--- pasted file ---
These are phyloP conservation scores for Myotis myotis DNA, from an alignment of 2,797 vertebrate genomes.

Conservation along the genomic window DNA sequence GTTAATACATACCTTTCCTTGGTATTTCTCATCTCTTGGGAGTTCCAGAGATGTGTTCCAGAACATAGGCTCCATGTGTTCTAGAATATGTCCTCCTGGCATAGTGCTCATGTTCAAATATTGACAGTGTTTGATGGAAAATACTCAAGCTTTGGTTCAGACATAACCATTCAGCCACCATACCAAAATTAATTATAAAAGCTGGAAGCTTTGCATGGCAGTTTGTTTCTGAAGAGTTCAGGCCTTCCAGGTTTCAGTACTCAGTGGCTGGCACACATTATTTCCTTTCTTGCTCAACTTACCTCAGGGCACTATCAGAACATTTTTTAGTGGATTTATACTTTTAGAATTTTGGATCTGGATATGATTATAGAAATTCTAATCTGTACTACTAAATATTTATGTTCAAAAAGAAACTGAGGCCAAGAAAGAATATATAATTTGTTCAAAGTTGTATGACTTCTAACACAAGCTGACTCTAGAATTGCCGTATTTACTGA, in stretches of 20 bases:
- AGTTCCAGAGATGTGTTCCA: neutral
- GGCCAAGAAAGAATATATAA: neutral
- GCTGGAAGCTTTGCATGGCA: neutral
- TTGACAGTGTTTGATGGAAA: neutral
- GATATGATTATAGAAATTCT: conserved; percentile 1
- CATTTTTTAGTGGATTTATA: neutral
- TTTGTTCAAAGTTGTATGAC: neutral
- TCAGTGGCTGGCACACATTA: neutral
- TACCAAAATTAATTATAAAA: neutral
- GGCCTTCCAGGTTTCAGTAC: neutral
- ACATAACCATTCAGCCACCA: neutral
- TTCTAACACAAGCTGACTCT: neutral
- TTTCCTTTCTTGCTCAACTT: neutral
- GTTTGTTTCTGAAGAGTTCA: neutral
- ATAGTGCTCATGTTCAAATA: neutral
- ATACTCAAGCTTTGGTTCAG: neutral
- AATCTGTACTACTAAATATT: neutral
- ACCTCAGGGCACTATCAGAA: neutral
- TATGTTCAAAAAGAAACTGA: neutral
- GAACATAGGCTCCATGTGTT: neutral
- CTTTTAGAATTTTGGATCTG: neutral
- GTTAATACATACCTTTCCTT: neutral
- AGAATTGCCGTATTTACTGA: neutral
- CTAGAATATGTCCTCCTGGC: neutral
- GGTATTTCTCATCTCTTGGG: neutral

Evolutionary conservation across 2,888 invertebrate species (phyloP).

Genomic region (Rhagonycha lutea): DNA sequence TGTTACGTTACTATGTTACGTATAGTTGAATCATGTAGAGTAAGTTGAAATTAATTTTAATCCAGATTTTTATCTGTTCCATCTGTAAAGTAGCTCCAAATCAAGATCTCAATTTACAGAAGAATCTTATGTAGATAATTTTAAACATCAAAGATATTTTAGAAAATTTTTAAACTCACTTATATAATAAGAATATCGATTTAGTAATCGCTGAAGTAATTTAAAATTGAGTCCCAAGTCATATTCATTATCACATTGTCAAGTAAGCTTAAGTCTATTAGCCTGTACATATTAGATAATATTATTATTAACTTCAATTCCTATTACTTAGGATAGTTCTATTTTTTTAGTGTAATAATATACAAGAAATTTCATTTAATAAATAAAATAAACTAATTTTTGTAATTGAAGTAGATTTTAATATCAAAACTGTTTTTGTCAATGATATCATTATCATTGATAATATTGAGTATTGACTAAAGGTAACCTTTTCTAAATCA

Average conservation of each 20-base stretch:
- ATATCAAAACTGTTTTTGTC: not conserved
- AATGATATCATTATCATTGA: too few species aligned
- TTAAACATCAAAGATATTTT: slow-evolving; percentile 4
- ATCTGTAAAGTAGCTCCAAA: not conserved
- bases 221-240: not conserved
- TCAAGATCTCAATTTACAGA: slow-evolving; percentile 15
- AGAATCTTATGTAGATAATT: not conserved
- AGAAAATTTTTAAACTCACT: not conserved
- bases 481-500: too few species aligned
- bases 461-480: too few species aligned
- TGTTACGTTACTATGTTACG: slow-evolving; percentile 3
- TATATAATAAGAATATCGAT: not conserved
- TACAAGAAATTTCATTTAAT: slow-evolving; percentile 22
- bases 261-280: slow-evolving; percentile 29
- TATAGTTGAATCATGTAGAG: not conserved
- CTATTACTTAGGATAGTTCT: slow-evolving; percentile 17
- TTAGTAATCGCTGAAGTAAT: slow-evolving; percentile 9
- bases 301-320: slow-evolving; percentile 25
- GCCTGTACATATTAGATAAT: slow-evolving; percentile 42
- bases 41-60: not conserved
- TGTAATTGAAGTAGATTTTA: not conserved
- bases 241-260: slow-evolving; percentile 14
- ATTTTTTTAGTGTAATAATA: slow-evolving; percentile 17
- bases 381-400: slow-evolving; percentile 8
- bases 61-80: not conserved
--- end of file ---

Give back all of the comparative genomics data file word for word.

These are phyloP conservation scores for Myotis myotis DNA, from an alignment of 2,797 vertebrate genomes.

Conservation along the genomic window DNA sequence GTTAATACATACCTTTCCTTGGTATTTCTCATCTCTTGGGAGTTCCAGAGATGTGTTCCAGAACATAGGCTCCATGTGTTCTAGAATATGTCCTCCTGGCATAGTGCTCATGTTCAAATATTGACAGTGTTTGATGGAAAATACTCAAGCTTTGGTTCAGACATAACCATTCAGCCACCATACCAAAATTAATTATAAAAGCTGGAAGCTTTGCATGGCAGTTTGTTTCTGAAGAGTTCAGGCCTTCCAGGTTTCAGTACTCAGTGGCTGGCACACATTATTTCCTTTCTTGCTCAACTTACCTCAGGGCACTATCAGAACATTTTTTAGTGGATTTATACTTTTAGAATTTTGGATCTGGATATGATTATAGAAATTCTAATCTGTACTACTAAATATTTATGTTCAAAAAGAAACTGAGGCCAAGAAAGAATATATAATTTGTTCAAAGTTGTATGACTTCTAACACAAGCTGACTCTAGAATTGCCGTATTTACTGA, in stretches of 20 bases:
- AGTTCCAGAGATGTGTTCCA: neutral
- GGCCAAGAAAGAATATATAA: neutral
- GCTGGAAGCTTTGCATGGCA: neutral
- TTGACAGTGTTTGATGGAAA: neutral
- GATATGATTATAGAAATTCT: conserved; percentile 1
- CATTTTTTAGTGGATTTATA: neutral
- TTTGTTCAAAGTTGTATGAC: neutral
- TCAGTGGCTGGCACACATTA: neutral
- TACCAAAATTAATTATAAAA: neutral
- GGCCTTCCAGGTTTCAGTAC: neutral
- ACATAACCATTCAGCCACCA: neutral
- TTCTAACACAAGCTGACTCT: neutral
- TTTCCTTTCTTGCTCAACTT: neutral
- GTTTGTTTCTGAAGAGTTCA: neutral
- ATAGTGCTCATGTTCAAATA: neutral
- ATACTCAAGCTTTGGTTCAG: neutral
- AATCTGTACTACTAAATATT: neutral
- ACCTCAGGGCACTATCAGAA: neutral
- TATGTTCAAAAAGAAACTGA: neutral
- GAACATAGGCTCCATGTGTT: neutral
- CTTTTAGAATTTTGGATCTG: neutral
- GTTAATACATACCTTTCCTT: neutral
- AGAATTGCCGTATTTACTGA: neutral
- CTAGAATATGTCCTCCTGGC: neutral
- GGTATTTCTCATCTCTTGGG: neutral

Evolutionary conservation across 2,888 invertebrate species (phyloP).

Genomic region (Rhagonycha lutea): DNA sequence TGTTACGTTACTATGTTACGTATAGTTGAATCATGTAGAGTAAGTTGAAATTAATTTTAATCCAGATTTTTATCTGTTCCATCTGTAAAGTAGCTCCAAATCAAGATCTCAATTTACAGAAGAATCTTATGTAGATAATTTTAAACATCAAAGATATTTTAGAAAATTTTTAAACTCACTTATATAATAAGAATATCGATTTAGTAATCGCTGAAGTAATTTAAAATTGAGTCCCAAGTCATATTCATTATCACATTGTCAAGTAAGCTTAAGTCTATTAGCCTGTACATATTAGATAATATTATTATTAACTTCAATTCCTATTACTTAGGATAGTTCTATTTTTTTAGTGTAATAATATACAAGAAATTTCATTTAATAAATAAAATAAACTAATTTTTGTAATTGAAGTAGATTTTAATATCAAAACTGTTTTTGTCAATGATATCATTATCATTGATAATATTGAGTATTGACTAAAGGTAACCTTTTCTAAATCA

Average conservation of each 20-base stretch:
- ATATCAAAACTGTTTTTGTC: not conserved
- AATGATATCATTATCATTGA: too few species aligned
- TTAAACATCAAAGATATTTT: slow-evolving; percentile 4
- ATCTGTAAAGTAGCTCCAAA: not conserved
- bases 221-240: not conserved
- TCAAGATCTCAATTTACAGA: slow-evolving; percentile 15
- AGAATCTTATGTAGATAATT: not conserved
- AGAAAATTTTTAAACTCACT: not conserved
- bases 481-500: too few species aligned
- bases 461-480: too few species aligned
- TGTTACGTTACTATGTTACG: slow-evolving; percentile 3
- TATATAATAAGAATATCGAT: not conserved
- TACAAGAAATTTCATTTAAT: slow-evolving; percentile 22
- bases 261-280: slow-evolving; percentile 29
- TATAGTTGAATCATGTAGAG: not conserved
- CTATTACTTAGGATAGTTCT: slow-evolving; percentile 17
- TTAGTAATCGCTGAAGTAAT: slow-evolving; percentile 9
- bases 301-320: slow-evolving; percentile 25
- GCCTGTACATATTAGATAAT: slow-evolving; percentile 42
- bases 41-60: not conserved
- TGTAATTGAAGTAGATTTTA: not conserved
- bases 241-260: slow-evolving; percentile 14
- ATTTTTTTAGTGTAATAATA: slow-evolving; percentile 17
- bases 381-400: slow-evolving; percentile 8
- bases 61-80: not conserved